In 1966 the movie A Hard Days Night about The Beatles, ostensibly a free ranging light hearted romp following the ‘mop tops’ on tour, inspired Don Kirshner to create a similar group of witty and lovable lads, to star in a television series The Monkees.
He recruited three Americans and one Brit, Micky Dolenz, Peter Tork, Mike Nesmith and Davey Jones. With limited musical experience, most of the tracks were recorded by session musicians, with The Monkees adding the vocals. The songs were written by various writers including Neil Diamond, Goffin and King and Bobby Hart.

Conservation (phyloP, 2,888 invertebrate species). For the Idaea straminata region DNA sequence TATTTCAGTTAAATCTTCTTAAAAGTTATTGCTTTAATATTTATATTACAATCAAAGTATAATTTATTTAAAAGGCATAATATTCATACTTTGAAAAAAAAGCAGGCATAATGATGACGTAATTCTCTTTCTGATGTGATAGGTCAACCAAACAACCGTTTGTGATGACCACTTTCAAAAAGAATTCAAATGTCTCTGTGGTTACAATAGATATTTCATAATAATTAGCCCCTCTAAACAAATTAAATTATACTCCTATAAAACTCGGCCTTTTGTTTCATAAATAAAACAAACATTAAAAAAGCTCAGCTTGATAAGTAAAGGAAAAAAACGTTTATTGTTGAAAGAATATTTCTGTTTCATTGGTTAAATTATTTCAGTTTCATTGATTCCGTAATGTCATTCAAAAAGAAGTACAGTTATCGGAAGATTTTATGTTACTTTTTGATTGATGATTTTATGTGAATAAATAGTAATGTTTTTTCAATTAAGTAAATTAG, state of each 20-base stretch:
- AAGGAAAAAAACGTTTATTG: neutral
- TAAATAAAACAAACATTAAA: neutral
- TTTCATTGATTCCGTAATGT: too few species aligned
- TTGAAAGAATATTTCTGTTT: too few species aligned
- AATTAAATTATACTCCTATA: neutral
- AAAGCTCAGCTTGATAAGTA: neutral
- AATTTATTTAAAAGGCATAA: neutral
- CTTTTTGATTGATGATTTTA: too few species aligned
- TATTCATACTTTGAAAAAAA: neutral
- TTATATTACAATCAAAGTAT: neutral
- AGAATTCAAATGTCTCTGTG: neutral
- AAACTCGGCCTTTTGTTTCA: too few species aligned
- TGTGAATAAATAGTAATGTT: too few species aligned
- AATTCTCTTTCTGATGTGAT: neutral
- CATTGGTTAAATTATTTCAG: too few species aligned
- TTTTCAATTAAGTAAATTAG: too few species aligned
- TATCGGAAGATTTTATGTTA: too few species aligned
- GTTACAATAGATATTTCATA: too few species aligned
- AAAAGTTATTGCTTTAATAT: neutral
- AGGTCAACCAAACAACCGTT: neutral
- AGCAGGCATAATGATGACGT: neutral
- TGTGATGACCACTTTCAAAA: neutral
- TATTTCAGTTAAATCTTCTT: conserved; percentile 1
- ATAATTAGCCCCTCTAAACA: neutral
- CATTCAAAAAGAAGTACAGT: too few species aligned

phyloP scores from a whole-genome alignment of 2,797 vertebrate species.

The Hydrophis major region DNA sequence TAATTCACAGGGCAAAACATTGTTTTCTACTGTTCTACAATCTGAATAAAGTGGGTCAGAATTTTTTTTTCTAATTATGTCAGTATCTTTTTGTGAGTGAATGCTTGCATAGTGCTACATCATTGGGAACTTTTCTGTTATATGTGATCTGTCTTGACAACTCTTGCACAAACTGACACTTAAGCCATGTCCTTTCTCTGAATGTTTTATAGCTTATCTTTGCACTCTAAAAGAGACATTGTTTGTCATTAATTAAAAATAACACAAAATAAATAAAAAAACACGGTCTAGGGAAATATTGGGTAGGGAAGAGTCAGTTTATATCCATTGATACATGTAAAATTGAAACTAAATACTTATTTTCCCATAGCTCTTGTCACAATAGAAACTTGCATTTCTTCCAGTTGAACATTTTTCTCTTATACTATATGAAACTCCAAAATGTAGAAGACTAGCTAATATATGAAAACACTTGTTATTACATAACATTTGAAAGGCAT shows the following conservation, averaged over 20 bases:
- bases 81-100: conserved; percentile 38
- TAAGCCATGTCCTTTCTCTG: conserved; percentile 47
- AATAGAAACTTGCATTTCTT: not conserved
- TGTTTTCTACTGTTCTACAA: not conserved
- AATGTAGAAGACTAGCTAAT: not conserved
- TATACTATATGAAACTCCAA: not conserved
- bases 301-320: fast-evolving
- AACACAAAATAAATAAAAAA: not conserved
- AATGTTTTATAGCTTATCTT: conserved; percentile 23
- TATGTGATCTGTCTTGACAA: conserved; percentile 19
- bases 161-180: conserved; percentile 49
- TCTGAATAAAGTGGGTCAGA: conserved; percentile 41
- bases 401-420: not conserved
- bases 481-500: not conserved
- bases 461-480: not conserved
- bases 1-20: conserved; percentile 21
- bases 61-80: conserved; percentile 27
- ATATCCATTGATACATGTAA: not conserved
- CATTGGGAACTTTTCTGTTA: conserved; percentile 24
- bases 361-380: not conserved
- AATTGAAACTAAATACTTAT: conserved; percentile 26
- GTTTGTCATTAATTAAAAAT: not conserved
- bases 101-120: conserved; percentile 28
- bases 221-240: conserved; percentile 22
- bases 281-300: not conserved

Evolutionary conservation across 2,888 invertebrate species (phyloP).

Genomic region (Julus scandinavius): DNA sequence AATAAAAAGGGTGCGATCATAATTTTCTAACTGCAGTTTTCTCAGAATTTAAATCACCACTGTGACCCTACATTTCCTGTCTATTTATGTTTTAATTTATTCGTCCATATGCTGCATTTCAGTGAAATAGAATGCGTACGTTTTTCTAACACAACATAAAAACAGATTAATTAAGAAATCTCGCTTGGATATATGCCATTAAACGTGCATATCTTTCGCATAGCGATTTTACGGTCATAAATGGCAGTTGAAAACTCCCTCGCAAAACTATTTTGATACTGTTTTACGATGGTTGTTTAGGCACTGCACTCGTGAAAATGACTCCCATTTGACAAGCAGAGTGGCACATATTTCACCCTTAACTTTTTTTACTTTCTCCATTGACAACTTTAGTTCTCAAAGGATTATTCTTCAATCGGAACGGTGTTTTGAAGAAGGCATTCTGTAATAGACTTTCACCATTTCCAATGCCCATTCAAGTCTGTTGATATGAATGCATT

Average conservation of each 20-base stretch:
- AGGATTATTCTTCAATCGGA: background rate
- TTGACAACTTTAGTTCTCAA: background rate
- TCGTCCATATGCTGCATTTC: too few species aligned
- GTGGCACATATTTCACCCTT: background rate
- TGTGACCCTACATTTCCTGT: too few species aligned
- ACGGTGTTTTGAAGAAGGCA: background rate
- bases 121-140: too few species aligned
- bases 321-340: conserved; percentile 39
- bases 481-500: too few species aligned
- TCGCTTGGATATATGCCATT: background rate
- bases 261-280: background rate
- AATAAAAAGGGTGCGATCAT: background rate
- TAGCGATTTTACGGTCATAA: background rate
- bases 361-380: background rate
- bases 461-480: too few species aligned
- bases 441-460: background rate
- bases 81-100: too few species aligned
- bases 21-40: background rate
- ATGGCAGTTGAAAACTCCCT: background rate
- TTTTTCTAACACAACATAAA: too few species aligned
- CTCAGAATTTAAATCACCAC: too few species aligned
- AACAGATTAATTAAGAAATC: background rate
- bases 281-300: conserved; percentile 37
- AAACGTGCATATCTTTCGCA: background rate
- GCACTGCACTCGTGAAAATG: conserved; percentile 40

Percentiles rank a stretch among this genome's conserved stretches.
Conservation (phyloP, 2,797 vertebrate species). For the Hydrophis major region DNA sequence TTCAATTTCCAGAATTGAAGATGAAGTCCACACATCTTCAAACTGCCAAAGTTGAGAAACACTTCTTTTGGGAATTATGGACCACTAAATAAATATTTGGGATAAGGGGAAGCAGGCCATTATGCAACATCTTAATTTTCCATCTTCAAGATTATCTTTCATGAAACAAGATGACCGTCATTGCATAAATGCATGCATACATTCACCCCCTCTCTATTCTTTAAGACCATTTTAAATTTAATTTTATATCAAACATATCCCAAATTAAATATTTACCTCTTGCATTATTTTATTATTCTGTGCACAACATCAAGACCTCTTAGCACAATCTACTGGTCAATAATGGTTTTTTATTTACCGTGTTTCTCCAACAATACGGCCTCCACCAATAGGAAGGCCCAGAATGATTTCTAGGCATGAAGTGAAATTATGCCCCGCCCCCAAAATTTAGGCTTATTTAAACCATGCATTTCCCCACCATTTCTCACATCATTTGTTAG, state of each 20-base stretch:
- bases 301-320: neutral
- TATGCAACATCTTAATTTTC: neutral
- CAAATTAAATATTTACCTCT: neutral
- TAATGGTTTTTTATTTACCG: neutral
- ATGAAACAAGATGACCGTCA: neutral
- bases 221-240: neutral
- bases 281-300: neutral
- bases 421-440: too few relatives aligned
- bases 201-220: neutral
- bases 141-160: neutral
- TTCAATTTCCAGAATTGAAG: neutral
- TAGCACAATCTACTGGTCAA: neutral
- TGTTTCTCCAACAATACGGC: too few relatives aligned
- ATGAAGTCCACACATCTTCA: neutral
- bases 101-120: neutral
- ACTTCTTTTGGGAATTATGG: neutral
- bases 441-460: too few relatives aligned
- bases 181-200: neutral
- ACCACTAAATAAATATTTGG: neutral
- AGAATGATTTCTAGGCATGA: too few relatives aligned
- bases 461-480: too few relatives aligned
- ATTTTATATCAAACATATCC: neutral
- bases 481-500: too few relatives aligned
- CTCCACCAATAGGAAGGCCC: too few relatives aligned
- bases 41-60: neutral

The TV series was a success in the USA and UK and indeed the first album 'The Monkees' sold over 4 million copies.
The Monkees demise is often put down to their demands to write their own songs, and indeed did record tracks written by Dolenz. Although they eventually fell out with Kirshner, they continued to record for a couple of years until 1970.
Members of the band have had successful independent careers.
The Monkees reform occasionally but fail to make the comeback some other heritage bands have achieved, although their reissued cds sell well.
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